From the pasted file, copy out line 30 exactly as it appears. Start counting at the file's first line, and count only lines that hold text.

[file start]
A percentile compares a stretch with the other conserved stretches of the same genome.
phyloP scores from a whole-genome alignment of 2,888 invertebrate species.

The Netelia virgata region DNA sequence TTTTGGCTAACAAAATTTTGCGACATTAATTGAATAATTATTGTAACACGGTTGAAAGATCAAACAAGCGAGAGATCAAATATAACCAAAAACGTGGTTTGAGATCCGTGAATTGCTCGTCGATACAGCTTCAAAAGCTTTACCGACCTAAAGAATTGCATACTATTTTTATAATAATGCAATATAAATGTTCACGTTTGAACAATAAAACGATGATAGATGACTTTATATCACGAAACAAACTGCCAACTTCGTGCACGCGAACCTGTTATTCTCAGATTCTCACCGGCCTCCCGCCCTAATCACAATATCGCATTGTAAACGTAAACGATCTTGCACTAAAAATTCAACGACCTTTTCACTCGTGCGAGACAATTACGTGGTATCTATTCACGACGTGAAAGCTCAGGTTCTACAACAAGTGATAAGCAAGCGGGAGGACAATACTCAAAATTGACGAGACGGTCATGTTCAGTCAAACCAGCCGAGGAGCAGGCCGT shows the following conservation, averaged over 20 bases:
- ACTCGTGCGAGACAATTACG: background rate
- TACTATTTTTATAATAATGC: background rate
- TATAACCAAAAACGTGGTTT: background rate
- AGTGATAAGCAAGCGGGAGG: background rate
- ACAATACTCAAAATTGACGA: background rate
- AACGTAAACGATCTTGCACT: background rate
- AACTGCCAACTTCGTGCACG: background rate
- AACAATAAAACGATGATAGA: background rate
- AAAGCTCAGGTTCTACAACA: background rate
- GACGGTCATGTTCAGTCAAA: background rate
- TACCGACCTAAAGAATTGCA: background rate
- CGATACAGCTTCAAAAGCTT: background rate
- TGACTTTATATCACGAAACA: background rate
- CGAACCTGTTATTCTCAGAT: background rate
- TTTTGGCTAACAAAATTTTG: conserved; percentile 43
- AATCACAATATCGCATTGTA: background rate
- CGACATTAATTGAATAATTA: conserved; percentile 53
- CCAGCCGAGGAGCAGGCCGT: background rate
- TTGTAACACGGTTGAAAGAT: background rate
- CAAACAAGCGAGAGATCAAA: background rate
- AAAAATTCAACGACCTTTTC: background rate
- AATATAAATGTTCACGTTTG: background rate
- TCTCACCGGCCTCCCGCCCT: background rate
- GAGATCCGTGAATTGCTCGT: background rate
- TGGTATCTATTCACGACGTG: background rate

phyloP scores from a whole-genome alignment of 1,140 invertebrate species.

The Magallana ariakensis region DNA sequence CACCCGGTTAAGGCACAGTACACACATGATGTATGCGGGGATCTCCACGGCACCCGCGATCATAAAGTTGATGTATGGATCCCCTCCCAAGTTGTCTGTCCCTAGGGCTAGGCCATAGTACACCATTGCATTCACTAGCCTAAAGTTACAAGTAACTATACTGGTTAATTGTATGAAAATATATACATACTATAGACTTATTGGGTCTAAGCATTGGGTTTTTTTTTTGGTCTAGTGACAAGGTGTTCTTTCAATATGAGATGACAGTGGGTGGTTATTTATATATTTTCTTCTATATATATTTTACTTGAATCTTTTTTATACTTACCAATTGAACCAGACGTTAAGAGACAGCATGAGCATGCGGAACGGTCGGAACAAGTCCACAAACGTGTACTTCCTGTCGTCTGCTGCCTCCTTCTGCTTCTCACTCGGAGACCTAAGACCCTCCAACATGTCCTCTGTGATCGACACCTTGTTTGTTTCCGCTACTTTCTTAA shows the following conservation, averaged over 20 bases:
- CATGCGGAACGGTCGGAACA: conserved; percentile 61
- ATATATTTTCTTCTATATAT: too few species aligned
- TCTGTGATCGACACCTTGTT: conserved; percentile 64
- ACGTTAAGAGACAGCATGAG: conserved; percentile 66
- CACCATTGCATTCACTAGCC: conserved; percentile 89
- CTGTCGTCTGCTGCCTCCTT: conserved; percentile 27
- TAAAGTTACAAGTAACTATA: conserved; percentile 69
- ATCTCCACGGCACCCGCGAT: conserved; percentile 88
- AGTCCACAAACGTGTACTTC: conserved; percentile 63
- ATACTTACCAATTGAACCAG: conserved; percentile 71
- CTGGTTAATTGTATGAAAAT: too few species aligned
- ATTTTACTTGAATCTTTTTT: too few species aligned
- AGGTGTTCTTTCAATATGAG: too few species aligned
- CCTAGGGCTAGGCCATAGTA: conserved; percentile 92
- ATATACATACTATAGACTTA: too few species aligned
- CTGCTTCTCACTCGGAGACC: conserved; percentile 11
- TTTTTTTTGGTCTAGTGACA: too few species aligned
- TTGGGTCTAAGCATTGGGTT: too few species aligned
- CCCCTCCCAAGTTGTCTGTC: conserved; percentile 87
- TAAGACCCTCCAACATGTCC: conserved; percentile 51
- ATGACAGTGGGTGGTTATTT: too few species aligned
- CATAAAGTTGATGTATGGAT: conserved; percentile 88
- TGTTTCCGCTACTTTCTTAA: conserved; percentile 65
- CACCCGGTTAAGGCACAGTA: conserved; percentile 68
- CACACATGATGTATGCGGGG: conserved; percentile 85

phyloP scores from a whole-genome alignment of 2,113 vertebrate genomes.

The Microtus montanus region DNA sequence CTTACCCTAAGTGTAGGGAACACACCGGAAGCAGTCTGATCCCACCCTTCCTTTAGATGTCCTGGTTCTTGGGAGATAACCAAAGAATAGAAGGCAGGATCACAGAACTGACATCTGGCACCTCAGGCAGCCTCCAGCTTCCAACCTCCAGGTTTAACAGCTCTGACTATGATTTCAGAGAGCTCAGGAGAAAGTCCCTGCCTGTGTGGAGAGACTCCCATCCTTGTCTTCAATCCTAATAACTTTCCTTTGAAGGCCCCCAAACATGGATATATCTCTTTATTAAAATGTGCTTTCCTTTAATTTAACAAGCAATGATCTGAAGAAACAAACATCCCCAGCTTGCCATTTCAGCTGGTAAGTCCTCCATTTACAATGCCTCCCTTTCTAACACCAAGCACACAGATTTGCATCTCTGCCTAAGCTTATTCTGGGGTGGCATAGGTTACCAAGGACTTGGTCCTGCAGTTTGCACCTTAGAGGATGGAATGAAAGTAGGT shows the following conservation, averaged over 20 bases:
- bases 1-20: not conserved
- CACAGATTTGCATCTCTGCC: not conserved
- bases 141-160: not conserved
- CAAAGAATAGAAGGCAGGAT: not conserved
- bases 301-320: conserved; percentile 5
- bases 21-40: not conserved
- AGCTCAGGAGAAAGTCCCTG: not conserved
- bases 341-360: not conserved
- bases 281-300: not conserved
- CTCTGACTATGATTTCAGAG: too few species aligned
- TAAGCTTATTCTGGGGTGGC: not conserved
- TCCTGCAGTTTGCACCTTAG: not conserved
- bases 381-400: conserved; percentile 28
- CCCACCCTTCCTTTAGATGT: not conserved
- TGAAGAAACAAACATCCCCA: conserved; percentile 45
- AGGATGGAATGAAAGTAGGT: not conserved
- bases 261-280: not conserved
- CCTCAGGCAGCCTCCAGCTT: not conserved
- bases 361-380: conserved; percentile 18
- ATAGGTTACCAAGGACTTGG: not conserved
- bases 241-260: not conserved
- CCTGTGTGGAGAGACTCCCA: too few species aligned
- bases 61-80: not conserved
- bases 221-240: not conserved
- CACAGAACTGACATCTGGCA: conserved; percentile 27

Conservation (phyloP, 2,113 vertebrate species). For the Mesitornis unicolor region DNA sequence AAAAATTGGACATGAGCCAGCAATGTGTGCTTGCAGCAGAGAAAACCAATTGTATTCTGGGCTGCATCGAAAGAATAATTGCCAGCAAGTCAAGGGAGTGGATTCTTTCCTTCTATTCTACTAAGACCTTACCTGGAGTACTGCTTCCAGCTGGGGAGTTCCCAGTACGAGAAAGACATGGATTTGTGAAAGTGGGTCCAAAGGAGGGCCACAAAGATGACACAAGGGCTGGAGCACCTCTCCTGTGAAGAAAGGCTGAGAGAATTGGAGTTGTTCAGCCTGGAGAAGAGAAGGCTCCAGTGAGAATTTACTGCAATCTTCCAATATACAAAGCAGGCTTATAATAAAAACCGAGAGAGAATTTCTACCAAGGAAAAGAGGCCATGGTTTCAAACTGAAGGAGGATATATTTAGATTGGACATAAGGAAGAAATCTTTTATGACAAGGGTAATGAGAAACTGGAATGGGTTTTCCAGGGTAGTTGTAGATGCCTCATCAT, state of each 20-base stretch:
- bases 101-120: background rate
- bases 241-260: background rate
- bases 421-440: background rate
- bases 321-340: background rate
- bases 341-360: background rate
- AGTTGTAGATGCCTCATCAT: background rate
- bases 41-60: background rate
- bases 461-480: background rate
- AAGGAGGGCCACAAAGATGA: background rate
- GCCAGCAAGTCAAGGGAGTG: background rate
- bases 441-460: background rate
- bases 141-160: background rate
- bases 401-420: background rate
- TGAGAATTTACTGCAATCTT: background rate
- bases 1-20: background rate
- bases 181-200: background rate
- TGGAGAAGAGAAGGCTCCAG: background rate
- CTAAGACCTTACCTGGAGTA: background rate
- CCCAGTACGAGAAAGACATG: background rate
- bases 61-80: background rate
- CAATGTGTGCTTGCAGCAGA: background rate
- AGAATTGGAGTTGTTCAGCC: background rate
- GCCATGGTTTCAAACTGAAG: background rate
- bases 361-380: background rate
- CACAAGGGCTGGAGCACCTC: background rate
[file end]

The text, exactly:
The Magallana ariakensis region DNA sequence CACCCGGTTAAGGCACAGTACACACATGATGTATGCGGGGATCTCCACGGCACCCGCGATCATAAAGTTGATGTATGGATCCCCTCCCAAGTTGTCTGTCCCTAGGGCTAGGCCATAGTACACCATTGCATTCACTAGCCTAAAGTTACAAGTAACTATACTGGTTAATTGTATGAAAATATATACATACTATAGACTTATTGGGTCTAAGCATTGGGTTTTTTTTTTGGTCTAGTGACAAGGTGTTCTTTCAATATGAGATGACAGTGGGTGGTTATTTATATATTTTCTTCTATATATATTTTACTTGAATCTTTTTTATACTTACCAATTGAACCAGACGTTAAGAGACAGCATGAGCATGCGGAACGGTCGGAACAAGTCCACAAACGTGTACTTCCTGTCGTCTGCTGCCTCCTTCTGCTTCTCACTCGGAGACCTAAGACCCTCCAACATGTCCTCTGTGATCGACACCTTGTTTGTTTCCGCTACTTTCTTAA shows the following conservation, averaged over 20 bases: